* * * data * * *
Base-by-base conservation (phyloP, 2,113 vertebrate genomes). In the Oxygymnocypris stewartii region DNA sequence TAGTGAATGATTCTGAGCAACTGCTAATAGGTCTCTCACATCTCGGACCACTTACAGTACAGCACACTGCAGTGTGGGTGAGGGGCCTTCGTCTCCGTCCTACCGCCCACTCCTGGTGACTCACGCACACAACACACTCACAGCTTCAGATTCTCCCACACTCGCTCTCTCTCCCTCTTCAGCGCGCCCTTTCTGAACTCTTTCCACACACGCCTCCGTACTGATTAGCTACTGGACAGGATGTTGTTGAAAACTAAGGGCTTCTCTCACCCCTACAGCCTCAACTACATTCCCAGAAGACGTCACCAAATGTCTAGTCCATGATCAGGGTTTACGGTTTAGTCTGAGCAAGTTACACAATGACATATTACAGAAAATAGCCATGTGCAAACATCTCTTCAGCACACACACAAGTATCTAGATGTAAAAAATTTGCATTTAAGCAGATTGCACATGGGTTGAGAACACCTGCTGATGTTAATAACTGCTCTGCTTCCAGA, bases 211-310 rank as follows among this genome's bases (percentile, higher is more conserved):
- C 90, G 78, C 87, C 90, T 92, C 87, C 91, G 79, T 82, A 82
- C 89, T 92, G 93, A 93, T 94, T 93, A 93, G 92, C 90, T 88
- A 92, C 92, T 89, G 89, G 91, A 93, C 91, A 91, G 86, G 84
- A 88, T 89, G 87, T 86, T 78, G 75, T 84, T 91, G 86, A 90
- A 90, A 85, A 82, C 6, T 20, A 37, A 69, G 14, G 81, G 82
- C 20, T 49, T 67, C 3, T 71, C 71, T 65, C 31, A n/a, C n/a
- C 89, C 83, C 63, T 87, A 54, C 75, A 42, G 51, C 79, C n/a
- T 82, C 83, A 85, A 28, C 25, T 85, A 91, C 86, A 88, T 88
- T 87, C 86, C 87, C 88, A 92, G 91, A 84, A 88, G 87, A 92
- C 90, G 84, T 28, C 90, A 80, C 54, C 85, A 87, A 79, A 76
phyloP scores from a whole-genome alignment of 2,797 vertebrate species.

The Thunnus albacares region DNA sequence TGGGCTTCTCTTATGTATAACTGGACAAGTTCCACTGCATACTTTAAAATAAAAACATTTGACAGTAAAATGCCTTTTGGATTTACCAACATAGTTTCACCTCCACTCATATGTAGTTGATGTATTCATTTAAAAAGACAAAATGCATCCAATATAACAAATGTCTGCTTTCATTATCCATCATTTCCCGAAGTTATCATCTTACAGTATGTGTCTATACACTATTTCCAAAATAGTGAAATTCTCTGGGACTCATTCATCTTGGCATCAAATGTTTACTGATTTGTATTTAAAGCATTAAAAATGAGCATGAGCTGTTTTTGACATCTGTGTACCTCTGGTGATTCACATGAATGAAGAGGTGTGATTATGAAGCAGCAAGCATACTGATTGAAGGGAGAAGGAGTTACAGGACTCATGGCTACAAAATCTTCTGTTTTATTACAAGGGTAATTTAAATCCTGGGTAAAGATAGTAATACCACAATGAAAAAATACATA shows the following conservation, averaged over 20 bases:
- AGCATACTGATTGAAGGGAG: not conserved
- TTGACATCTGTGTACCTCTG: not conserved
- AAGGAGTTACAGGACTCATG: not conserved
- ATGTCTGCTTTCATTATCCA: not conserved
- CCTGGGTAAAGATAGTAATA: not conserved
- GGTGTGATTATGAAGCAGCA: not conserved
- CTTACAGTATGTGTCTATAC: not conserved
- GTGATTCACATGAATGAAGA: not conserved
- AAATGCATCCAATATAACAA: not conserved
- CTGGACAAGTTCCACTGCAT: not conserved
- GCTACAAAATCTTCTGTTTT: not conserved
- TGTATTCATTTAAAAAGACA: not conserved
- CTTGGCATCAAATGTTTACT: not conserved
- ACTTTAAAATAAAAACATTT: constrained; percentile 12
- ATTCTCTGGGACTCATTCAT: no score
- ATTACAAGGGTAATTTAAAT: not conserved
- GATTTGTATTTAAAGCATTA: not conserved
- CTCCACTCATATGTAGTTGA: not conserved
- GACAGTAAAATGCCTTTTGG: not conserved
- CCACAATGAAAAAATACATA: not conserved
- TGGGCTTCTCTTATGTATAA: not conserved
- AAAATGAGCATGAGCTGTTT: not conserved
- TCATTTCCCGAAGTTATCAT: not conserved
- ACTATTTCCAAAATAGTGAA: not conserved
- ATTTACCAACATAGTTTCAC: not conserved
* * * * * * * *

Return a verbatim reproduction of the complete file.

Base-by-base conservation (phyloP, 2,113 vertebrate genomes). In the Oxygymnocypris stewartii region DNA sequence TAGTGAATGATTCTGAGCAACTGCTAATAGGTCTCTCACATCTCGGACCACTTACAGTACAGCACACTGCAGTGTGGGTGAGGGGCCTTCGTCTCCGTCCTACCGCCCACTCCTGGTGACTCACGCACACAACACACTCACAGCTTCAGATTCTCCCACACTCGCTCTCTCTCCCTCTTCAGCGCGCCCTTTCTGAACTCTTTCCACACACGCCTCCGTACTGATTAGCTACTGGACAGGATGTTGTTGAAAACTAAGGGCTTCTCTCACCCCTACAGCCTCAACTACATTCCCAGAAGACGTCACCAAATGTCTAGTCCATGATCAGGGTTTACGGTTTAGTCTGAGCAAGTTACACAATGACATATTACAGAAAATAGCCATGTGCAAACATCTCTTCAGCACACACACAAGTATCTAGATGTAAAAAATTTGCATTTAAGCAGATTGCACATGGGTTGAGAACACCTGCTGATGTTAATAACTGCTCTGCTTCCAGA, bases 211-310 rank as follows among this genome's bases (percentile, higher is more conserved):
- C 90, G 78, C 87, C 90, T 92, C 87, C 91, G 79, T 82, A 82
- C 89, T 92, G 93, A 93, T 94, T 93, A 93, G 92, C 90, T 88
- A 92, C 92, T 89, G 89, G 91, A 93, C 91, A 91, G 86, G 84
- A 88, T 89, G 87, T 86, T 78, G 75, T 84, T 91, G 86, A 90
- A 90, A 85, A 82, C 6, T 20, A 37, A 69, G 14, G 81, G 82
- C 20, T 49, T 67, C 3, T 71, C 71, T 65, C 31, A n/a, C n/a
- C 89, C 83, C 63, T 87, A 54, C 75, A 42, G 51, C 79, C n/a
- T 82, C 83, A 85, A 28, C 25, T 85, A 91, C 86, A 88, T 88
- T 87, C 86, C 87, C 88, A 92, G 91, A 84, A 88, G 87, A 92
- C 90, G 84, T 28, C 90, A 80, C 54, C 85, A 87, A 79, A 76
phyloP scores from a whole-genome alignment of 2,797 vertebrate species.

The Thunnus albacares region DNA sequence TGGGCTTCTCTTATGTATAACTGGACAAGTTCCACTGCATACTTTAAAATAAAAACATTTGACAGTAAAATGCCTTTTGGATTTACCAACATAGTTTCACCTCCACTCATATGTAGTTGATGTATTCATTTAAAAAGACAAAATGCATCCAATATAACAAATGTCTGCTTTCATTATCCATCATTTCCCGAAGTTATCATCTTACAGTATGTGTCTATACACTATTTCCAAAATAGTGAAATTCTCTGGGACTCATTCATCTTGGCATCAAATGTTTACTGATTTGTATTTAAAGCATTAAAAATGAGCATGAGCTGTTTTTGACATCTGTGTACCTCTGGTGATTCACATGAATGAAGAGGTGTGATTATGAAGCAGCAAGCATACTGATTGAAGGGAGAAGGAGTTACAGGACTCATGGCTACAAAATCTTCTGTTTTATTACAAGGGTAATTTAAATCCTGGGTAAAGATAGTAATACCACAATGAAAAAATACATA shows the following conservation, averaged over 20 bases:
- AGCATACTGATTGAAGGGAG: not conserved
- TTGACATCTGTGTACCTCTG: not conserved
- AAGGAGTTACAGGACTCATG: not conserved
- ATGTCTGCTTTCATTATCCA: not conserved
- CCTGGGTAAAGATAGTAATA: not conserved
- GGTGTGATTATGAAGCAGCA: not conserved
- CTTACAGTATGTGTCTATAC: not conserved
- GTGATTCACATGAATGAAGA: not conserved
- AAATGCATCCAATATAACAA: not conserved
- CTGGACAAGTTCCACTGCAT: not conserved
- GCTACAAAATCTTCTGTTTT: not conserved
- TGTATTCATTTAAAAAGACA: not conserved
- CTTGGCATCAAATGTTTACT: not conserved
- ACTTTAAAATAAAAACATTT: constrained; percentile 12
- ATTCTCTGGGACTCATTCAT: no score
- ATTACAAGGGTAATTTAAAT: not conserved
- GATTTGTATTTAAAGCATTA: not conserved
- CTCCACTCATATGTAGTTGA: not conserved
- GACAGTAAAATGCCTTTTGG: not conserved
- CCACAATGAAAAAATACATA: not conserved
- TGGGCTTCTCTTATGTATAA: not conserved
- AAAATGAGCATGAGCTGTTT: not conserved
- TCATTTCCCGAAGTTATCAT: not conserved
- ACTATTTCCAAAATAGTGAA: not conserved
- ATTTACCAACATAGTTTCAC: not conserved